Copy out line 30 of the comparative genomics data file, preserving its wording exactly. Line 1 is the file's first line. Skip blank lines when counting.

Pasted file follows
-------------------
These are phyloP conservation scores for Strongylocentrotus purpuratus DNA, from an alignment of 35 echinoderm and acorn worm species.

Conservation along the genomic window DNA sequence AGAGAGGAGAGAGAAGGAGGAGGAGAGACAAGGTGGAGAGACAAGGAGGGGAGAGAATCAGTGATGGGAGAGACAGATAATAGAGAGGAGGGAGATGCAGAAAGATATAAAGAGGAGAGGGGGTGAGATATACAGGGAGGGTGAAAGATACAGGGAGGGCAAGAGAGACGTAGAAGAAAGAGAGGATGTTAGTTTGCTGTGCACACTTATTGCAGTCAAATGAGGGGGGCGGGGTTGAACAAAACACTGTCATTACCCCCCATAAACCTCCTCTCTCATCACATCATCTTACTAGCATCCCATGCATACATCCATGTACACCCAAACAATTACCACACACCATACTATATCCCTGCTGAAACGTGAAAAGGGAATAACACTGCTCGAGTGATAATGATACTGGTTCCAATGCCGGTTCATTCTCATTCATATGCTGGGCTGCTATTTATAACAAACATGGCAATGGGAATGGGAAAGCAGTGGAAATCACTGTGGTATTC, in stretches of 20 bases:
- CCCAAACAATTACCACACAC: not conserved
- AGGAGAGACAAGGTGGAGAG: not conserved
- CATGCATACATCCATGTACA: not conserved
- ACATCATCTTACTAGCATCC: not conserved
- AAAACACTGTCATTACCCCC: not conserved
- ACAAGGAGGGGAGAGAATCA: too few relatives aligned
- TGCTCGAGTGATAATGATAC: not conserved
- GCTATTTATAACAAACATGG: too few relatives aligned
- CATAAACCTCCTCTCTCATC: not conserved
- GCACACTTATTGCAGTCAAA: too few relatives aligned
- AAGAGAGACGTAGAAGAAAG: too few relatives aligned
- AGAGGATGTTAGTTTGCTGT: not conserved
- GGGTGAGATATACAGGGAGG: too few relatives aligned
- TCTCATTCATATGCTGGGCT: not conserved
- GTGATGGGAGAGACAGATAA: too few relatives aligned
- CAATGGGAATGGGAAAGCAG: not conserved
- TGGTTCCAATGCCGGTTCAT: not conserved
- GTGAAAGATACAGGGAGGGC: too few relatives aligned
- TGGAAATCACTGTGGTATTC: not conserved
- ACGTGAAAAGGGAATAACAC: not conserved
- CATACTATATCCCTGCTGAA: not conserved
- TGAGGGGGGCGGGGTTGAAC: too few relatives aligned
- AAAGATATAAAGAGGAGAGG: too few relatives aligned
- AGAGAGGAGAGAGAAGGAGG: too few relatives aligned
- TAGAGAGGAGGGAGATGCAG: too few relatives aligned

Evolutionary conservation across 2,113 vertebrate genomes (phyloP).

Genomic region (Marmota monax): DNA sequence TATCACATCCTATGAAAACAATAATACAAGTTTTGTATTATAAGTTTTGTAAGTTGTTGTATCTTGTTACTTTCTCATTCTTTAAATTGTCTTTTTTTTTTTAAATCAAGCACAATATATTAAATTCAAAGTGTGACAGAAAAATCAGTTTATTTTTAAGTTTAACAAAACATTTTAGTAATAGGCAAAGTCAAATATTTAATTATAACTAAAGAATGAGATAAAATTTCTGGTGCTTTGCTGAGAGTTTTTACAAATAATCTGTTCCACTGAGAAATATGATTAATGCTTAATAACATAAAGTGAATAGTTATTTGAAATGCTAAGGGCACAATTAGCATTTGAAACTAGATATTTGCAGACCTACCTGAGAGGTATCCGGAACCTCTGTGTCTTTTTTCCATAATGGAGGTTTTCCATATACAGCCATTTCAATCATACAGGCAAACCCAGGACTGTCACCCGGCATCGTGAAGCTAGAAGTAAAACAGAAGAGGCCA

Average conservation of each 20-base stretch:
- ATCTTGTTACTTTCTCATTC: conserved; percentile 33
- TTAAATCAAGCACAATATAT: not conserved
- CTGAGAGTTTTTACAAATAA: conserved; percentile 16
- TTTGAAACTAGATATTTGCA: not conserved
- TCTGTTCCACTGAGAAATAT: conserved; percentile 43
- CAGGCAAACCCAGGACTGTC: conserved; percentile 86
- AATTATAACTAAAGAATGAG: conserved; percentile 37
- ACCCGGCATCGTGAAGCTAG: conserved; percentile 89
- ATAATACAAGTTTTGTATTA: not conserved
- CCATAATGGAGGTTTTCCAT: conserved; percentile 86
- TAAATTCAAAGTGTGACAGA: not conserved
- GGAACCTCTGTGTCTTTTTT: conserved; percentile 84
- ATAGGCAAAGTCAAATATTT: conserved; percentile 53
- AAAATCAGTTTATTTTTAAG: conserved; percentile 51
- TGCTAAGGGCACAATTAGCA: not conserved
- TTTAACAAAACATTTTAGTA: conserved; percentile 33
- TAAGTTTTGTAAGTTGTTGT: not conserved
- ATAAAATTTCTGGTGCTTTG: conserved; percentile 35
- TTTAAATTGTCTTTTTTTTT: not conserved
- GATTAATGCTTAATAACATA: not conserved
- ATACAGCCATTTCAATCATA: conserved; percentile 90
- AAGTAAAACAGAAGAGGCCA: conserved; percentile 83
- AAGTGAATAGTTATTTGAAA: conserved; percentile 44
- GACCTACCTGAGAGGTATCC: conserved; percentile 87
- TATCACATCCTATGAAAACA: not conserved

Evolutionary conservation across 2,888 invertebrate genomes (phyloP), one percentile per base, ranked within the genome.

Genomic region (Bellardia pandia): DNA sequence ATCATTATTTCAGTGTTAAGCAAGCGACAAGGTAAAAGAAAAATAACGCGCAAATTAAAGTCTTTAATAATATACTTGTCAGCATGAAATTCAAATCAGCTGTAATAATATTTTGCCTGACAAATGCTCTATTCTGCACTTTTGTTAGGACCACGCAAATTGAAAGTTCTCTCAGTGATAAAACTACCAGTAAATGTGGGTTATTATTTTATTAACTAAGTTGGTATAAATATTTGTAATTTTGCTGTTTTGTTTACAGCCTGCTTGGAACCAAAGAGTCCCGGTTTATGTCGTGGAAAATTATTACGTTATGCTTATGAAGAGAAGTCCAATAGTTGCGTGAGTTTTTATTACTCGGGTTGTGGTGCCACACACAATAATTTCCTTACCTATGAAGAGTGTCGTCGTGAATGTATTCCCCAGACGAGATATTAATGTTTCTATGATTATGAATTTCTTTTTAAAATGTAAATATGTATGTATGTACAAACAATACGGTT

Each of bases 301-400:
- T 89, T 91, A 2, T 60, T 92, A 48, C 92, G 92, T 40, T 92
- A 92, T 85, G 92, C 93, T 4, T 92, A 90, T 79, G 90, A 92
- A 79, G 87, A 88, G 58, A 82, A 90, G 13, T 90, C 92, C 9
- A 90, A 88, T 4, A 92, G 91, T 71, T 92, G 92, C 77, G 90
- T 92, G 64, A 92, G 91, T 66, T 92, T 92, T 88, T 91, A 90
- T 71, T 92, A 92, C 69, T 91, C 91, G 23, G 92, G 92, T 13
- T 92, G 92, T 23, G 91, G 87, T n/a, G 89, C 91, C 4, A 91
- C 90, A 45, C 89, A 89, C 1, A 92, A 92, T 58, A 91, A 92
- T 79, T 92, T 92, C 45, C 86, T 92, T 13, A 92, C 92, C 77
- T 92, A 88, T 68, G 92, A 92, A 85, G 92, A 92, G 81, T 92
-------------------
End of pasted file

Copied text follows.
Average conservation of each 20-base stretch: